When Wisconsin Gov. Scott Walker needed help twisting arms to get his polarizing bill eliminating most public employees' union rights through the Legislature, he turned to Scott and Jeff Fitzgerald. The Irish Catholic brothers hold the top two legislative posts in the state, and they said their success was due to blood as much as political skill.
"If Jeff and I were not brothers, and if we didn't have the personal relationship that we have, I don't know if it would have worked or not," said Senate Majority Leader Scott Fitzgerald, who is known as "Big Fitz" even though he is shorter than his younger brother, the Assembly speaker. "We were all on the same page in just about everything we did," he added.
The two took over the leadership positions this year after Republicans won control of the Senate and Assembly in the 2010 midterm elections. They are a unique family dynasty. There are no known cases, either now or in the past, where brothers held the two highest positions at the same time in a state Legislature, according to the National Conference of State Legislatures.
They also have forged a close relationship with Walker. The three have a standing weekly meeting, and sometimes, as in the heat of the union fight, they meet daily. They say the struggle to get the law passed in the wake of a walkout by Democratic senators and protests that drew as many as 85,000 people to the Capitol only strengthened their relationship and resolve.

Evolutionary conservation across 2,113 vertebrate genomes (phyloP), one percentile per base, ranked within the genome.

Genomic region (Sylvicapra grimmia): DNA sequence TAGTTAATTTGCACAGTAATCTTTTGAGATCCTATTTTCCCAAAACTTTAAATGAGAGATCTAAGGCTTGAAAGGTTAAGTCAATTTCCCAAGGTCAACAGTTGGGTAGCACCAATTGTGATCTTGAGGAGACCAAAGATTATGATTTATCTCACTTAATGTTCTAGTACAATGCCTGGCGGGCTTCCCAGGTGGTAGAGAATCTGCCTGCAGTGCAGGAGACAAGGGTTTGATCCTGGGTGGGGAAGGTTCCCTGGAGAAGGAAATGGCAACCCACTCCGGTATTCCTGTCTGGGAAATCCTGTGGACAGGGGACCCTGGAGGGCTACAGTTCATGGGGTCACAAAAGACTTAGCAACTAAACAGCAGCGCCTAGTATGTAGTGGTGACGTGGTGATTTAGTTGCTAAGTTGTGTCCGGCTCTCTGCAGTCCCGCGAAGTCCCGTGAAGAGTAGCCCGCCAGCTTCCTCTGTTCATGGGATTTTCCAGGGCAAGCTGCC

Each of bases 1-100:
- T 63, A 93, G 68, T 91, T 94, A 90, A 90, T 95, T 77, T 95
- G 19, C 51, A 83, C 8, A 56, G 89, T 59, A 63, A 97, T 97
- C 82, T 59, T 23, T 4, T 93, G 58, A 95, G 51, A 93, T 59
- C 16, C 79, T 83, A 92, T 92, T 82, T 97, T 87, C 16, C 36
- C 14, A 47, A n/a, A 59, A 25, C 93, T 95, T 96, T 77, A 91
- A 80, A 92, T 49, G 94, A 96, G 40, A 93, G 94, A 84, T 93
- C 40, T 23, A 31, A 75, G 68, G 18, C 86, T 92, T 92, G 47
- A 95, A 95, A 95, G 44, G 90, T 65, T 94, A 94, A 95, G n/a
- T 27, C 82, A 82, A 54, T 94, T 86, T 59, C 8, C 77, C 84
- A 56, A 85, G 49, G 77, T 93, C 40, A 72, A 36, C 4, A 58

Critics say their actions have torn the state apart. Efforts to recall 16 senators are under way, and a recent state Supreme Court election that turned into a referendum on the law showed a nearly 50-50 split among voters.
One Democrat has gone to so far to say Wisconsin has turned into "Fitzwalkerstan," where minority opinions and political compromise are not allowed.
"It seemed we were becoming a third world junta," said Rep. Mark Pocan, D-Madison.
The Fitzgeralds, both in their mid-40s, can be brash and charming. During the union fight, the public mostly saw their combative side, with Scott Fitzgerald in particular using bare-knuckle politics in an attempt to pressure the Democratic senators to return so he'd have a quorum for a vote on the bill. Some of his threats were petty _ such as taking away their parking spaces _ and others were serious, such as arrest.
Scott Fitzgerald also orchestrated a move to remove spending items from the bill so it could pass without the Democrats present and a surprise maneuver to get a nonpartisan legislative agency to publish the new law, which he argued put it in effect. A court has disagreed and put the law on hold while a lawsuit is pending.
Jeff Fitzgerald, meanwhile, kept the support of Republicans in the Assembly with less strong-arm tactics. As protesters circled outside the Capitol, he made a case for the bill during a closed meeting of Republican representatives. When one said his family had deep union ties and he couldn't vote for the bill, more conservative party members were livid. Jeff Fitzgerald just let the dissenter off the bill and plowed ahead with his appeal to the others.